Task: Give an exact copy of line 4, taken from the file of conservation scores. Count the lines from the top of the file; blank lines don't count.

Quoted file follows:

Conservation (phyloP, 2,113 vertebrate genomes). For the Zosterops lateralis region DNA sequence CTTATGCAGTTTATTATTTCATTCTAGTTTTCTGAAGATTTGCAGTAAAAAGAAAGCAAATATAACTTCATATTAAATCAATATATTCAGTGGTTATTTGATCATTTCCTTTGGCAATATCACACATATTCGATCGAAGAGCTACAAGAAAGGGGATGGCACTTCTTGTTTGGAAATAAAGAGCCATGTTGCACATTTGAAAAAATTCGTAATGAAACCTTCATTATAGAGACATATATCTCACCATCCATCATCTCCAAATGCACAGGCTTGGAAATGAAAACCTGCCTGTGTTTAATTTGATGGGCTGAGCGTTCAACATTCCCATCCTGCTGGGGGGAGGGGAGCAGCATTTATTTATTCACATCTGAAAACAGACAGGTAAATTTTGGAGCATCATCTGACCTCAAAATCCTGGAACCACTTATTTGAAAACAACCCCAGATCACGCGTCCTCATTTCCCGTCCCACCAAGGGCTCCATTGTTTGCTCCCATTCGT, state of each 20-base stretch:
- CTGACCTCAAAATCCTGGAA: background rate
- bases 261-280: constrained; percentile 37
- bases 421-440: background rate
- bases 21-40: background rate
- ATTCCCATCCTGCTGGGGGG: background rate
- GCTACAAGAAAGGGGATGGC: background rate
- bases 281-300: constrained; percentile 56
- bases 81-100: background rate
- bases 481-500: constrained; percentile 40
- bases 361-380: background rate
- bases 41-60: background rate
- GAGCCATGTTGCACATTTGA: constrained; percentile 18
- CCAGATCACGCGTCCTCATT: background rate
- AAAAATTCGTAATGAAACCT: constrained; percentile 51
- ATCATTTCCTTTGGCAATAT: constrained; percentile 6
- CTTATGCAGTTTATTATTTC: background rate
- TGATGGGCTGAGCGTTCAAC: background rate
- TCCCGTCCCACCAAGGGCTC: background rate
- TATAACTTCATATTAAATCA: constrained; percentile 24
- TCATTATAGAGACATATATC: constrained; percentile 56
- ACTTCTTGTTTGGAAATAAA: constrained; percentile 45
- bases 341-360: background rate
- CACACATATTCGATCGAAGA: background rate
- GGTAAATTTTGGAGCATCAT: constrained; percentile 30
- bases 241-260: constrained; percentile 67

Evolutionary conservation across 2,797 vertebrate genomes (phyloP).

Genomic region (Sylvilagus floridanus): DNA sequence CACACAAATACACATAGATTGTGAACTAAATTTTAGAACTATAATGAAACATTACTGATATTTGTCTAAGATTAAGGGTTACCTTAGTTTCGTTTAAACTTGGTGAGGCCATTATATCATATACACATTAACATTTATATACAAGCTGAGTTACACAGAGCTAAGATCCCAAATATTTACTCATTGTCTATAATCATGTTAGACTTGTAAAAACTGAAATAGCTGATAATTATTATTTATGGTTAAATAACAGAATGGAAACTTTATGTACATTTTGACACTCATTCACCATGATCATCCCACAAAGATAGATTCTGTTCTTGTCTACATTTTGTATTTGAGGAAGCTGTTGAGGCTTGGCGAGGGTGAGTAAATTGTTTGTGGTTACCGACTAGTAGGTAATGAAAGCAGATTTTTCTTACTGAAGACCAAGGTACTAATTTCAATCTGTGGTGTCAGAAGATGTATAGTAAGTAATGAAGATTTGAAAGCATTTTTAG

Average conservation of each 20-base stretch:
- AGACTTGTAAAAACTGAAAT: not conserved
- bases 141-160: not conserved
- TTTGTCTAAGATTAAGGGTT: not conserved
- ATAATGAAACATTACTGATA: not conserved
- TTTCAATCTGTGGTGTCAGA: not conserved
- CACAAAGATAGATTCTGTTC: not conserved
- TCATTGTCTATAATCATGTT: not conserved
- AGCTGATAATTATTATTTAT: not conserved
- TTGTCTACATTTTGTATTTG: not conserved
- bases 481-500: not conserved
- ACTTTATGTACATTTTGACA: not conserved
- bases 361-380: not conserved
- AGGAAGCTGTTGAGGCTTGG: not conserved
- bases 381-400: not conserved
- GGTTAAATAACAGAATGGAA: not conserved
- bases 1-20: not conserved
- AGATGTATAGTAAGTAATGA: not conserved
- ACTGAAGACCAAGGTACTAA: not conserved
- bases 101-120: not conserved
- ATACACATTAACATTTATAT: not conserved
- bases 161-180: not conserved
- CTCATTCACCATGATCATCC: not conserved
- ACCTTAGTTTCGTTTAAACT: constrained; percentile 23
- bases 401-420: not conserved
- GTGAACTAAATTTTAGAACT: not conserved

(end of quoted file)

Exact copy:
- bases 421-440: background rate